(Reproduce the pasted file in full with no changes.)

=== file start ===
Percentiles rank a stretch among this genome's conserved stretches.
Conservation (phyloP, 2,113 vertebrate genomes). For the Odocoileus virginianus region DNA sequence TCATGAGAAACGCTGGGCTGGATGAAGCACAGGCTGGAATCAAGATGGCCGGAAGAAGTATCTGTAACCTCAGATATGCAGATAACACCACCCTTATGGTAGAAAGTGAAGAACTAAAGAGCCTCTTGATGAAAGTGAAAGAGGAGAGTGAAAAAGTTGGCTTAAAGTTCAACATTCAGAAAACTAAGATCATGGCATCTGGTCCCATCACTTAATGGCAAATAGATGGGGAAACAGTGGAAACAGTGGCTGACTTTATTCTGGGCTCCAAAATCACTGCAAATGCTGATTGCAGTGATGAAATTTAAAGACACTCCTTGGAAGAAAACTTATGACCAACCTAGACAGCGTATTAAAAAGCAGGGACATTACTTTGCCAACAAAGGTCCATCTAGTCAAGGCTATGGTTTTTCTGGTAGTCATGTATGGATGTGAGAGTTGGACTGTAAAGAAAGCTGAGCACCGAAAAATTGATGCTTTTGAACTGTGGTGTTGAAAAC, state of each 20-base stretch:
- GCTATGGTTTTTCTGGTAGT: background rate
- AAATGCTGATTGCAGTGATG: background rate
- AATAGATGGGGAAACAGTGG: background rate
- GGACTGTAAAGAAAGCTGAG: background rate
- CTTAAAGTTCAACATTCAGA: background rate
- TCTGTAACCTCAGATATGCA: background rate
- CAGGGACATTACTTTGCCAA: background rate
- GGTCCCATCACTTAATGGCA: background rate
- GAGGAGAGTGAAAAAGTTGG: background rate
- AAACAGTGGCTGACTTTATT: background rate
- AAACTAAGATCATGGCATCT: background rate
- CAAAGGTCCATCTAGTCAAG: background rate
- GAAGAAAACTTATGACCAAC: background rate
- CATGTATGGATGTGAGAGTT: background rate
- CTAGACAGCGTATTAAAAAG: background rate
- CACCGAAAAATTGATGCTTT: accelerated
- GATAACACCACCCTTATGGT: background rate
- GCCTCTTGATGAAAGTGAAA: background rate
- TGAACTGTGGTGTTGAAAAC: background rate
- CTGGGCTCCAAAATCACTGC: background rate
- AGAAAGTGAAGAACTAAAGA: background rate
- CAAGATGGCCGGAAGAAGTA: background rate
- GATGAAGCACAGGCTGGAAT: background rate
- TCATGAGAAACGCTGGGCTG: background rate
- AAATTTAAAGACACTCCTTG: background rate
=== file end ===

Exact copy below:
Percentiles rank a stretch among this genome's conserved stretches.
Conservation (phyloP, 2,113 vertebrate genomes). For the Odocoileus virginianus region DNA sequence TCATGAGAAACGCTGGGCTGGATGAAGCACAGGCTGGAATCAAGATGGCCGGAAGAAGTATCTGTAACCTCAGATATGCAGATAACACCACCCTTATGGTAGAAAGTGAAGAACTAAAGAGCCTCTTGATGAAAGTGAAAGAGGAGAGTGAAAAAGTTGGCTTAAAGTTCAACATTCAGAAAACTAAGATCATGGCATCTGGTCCCATCACTTAATGGCAAATAGATGGGGAAACAGTGGAAACAGTGGCTGACTTTATTCTGGGCTCCAAAATCACTGCAAATGCTGATTGCAGTGATGAAATTTAAAGACACTCCTTGGAAGAAAACTTATGACCAACCTAGACAGCGTATTAAAAAGCAGGGACATTACTTTGCCAACAAAGGTCCATCTAGTCAAGGCTATGGTTTTTCTGGTAGTCATGTATGGATGTGAGAGTTGGACTGTAAAGAAAGCTGAGCACCGAAAAATTGATGCTTTTGAACTGTGGTGTTGAAAAC, state of each 20-base stretch:
- GCTATGGTTTTTCTGGTAGT: background rate
- AAATGCTGATTGCAGTGATG: background rate
- AATAGATGGGGAAACAGTGG: background rate
- GGACTGTAAAGAAAGCTGAG: background rate
- CTTAAAGTTCAACATTCAGA: background rate
- TCTGTAACCTCAGATATGCA: background rate
- CAGGGACATTACTTTGCCAA: background rate
- GGTCCCATCACTTAATGGCA: background rate
- GAGGAGAGTGAAAAAGTTGG: background rate
- AAACAGTGGCTGACTTTATT: background rate
- AAACTAAGATCATGGCATCT: background rate
- CAAAGGTCCATCTAGTCAAG: background rate
- GAAGAAAACTTATGACCAAC: background rate
- CATGTATGGATGTGAGAGTT: background rate
- CTAGACAGCGTATTAAAAAG: background rate
- CACCGAAAAATTGATGCTTT: accelerated
- GATAACACCACCCTTATGGT: background rate
- GCCTCTTGATGAAAGTGAAA: background rate
- TGAACTGTGGTGTTGAAAAC: background rate
- CTGGGCTCCAAAATCACTGC: background rate
- AGAAAGTGAAGAACTAAAGA: background rate
- CAAGATGGCCGGAAGAAGTA: background rate
- GATGAAGCACAGGCTGGAAT: background rate
- TCATGAGAAACGCTGGGCTG: background rate
- AAATTTAAAGACACTCCTTG: background rate